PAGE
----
At the Democratic convention, Andrew Sullivan rightly called the first few hours “almost painfully bad.” Then Elizabeth Warren picked things up with an emphatic economic populism made doubly effective by her plainspoken Midwestern twang.
But then President Clinton walked up to the podium and made everyone pretty much forget what they had just heard. Over the next 48 minutes, he delivered the best speech of the 2012 campaign. How good was it? Republican commentator Alex Castellanos concluded that this speech will be remembered as “the moment that probably reelected Barack Obama.” No one in American politics can rival Clinton’s ability to weave history and policy detail into a stem-winding performance that remains somehow compelling to average voters.
Clinton began by praising President Eisenhower for desegregating Arkansas schools. Clinton (rightly) praised George W. Bush for the one shining achievement of the Bush 43 administration: the President’s Emergency Plan for AIDS Relief (PEPFAR), which has saved millions of lives. Clinton then marched down a list of particulars to excoriate today’s Republicans on everything from welfare and taxes to voter ID laws to jobs policies and health care.
Clinton started late and went way over his allotted time. Sarah Kliff of the Washington Post captured this well in a tweet: “Bill Clinton’s prepared remarks: 3,136 words. Bill Clinton’s remarks as delivered: 5,895 words.” No one in the hall, and I bet no one at home, really cared that he was running over.
Clinton addresses critics
Clinton touched all the bases on Democratic bases on Medicare. He provided the kind of full-throated defense of health reform the White House itself has struggled to make. Yet Clinton drew the most blood striking Paul Ryan’s prevarications at the convention last week:
When Congressman Ryan looked into the TV camera and attacked President Obama’s “biggest coldest power play” in raiding Medicare, I didn’t know whether to laugh or cry. You see, that 716 billion dollars is exactly the same amount of Medicare savings Congressman Ryan had in his own budget.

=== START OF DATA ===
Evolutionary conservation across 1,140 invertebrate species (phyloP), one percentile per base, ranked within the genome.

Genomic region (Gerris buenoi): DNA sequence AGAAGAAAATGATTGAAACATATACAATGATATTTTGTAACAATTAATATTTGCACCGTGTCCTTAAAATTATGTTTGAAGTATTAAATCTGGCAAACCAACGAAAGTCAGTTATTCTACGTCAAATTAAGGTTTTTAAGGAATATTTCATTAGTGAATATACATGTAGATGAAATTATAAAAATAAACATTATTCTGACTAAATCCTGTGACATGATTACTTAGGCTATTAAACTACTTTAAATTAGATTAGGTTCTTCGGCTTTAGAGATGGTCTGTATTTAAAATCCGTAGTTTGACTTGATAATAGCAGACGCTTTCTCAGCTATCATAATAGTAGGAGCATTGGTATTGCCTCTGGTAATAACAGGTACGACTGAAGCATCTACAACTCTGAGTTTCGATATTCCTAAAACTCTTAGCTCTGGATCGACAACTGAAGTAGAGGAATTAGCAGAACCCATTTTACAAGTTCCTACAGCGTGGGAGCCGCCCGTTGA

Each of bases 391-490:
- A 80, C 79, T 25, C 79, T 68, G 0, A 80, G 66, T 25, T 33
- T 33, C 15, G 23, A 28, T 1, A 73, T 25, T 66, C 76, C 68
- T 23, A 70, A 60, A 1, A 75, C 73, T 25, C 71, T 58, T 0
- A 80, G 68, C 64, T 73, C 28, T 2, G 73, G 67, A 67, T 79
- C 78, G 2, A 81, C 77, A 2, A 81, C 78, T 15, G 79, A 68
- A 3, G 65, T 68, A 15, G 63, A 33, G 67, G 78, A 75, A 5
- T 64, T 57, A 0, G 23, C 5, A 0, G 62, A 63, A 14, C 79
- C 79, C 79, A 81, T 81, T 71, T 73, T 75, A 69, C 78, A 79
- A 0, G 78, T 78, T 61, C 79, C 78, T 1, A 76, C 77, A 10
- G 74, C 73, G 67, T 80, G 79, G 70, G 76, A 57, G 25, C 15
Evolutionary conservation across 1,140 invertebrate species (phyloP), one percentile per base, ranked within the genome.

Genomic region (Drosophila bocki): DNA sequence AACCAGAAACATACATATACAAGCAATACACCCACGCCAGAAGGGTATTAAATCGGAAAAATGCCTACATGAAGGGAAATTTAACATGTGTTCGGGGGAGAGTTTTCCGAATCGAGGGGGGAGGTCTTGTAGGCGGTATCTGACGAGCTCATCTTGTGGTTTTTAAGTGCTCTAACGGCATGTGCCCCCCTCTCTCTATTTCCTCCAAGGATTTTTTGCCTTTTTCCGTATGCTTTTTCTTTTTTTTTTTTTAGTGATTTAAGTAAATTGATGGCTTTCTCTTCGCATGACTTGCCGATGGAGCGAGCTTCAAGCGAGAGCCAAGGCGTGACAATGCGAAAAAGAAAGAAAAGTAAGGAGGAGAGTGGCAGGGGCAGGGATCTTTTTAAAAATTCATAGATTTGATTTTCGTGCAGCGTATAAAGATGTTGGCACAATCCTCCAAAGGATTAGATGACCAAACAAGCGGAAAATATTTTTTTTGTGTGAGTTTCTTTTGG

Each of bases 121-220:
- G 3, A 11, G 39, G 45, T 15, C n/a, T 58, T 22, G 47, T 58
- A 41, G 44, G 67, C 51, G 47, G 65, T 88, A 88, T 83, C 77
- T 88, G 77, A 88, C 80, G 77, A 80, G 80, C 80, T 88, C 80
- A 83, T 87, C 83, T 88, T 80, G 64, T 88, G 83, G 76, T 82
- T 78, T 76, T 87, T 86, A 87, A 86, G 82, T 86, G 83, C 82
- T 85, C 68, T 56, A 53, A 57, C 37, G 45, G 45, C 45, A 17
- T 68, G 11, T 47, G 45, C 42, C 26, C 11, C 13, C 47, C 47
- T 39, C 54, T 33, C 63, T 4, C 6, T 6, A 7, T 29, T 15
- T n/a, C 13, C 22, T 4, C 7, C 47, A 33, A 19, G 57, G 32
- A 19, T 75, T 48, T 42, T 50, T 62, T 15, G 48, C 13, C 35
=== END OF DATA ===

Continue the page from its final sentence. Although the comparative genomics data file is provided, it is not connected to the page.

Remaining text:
Clinton further ad-libbed: “It takes some brass to attack a guy for doing what you did.” At that precise moment, the camera cut away to Michelle Obama. The First Lady looked a bit stunned that Clinton had gone there, but she seemed to enjoy things just the same.
To my mind, the best part of the speech concerned Medicaid. These issues have gotten much less attention than Medicare has. Yet the human consequences of cutting Medicaid services to low-income, elderly, and disabled people are much more immediate and severe, not least because Medicaid recipients lack the political and economic resources to fight back:
But it gets worse. They also want to block grant Medicaid and cut it by a third over the coming decade. Of course, that will hurt poor kids, but that’s not all. Almost two-thirds of Medicaid is spent on nursing home care for seniors and on people with disabilities, including kids from middle class families, with special needs like Downs syndrome or Autism. I don’t know how those families are going to deal with it. We can’t let it happen.
Agreement on public policy
Some reporters expressed surprise that Clinton offered such a full-throated endorsement for his successor and his wife’s bitter rival. There’s a history of real frictions between the two men. Their personalities could hardly be more different, too.
But these tensions are only part of the story. Clinton and Obama agree on core matters of public policy. They had similar health plans during the 2008 primaries. They have hired many of the same people to run their administrations. President Clinton has a vested interest in a successful Obama presidency, which is in so many ways a continuation of his own.
Clinton also has special reason to reject the health policies Mitt Romney and Paul Ryan have proposed. Clinton was governor of Arkansas during the 1980s, when Medicaid was expanded beyond its traditional welfare population to cover poor women and children. This brought significant resources to poor states such as Arkansas. Work by Janet Currie and Jon Gruber indicates that such policies reduced infant mortality. Clinton saw first-hand Medicaid’s importance.
President Obama could never have enacted health care reform without the foundation provided by Bill and Hillary Clinton in their ill-fated effort. Many of President Obama’s closest health policy advisors were old Clinton hands. It’s true that President Obama succeeded where President Clinton had failed. The outcome was different because Democrats enjoyed a larger and more solid congressional majority in 2009-10 than President Clinton ever did, not because of any difference in political skills or determination between the two presidents.
When health reform was passed, I wrote a New Republic essay recommending that President Obama sign the bill in Hope, Arkansas. After all, President Johnson had signed Medicare at the Truman Library, in Independence, Missouri. Johnson had also presented Harry and Bess Truman with the first two Medicare cards. Health reform is bigger than any one man, even any one president.
The fact that both Barack Obama and Bill Clinton realize this bodes well.
Harold Pollack is Helen Ross Professor of Social Service Administration at the University of Chicago. He has written about health policy for the Washington Post, New York Times, New Republic, The Huffington Post and many other publications. His essay, “Lessons from an Emergency Room Nightmare,” was selected for The Best American Medical Writing, 2009.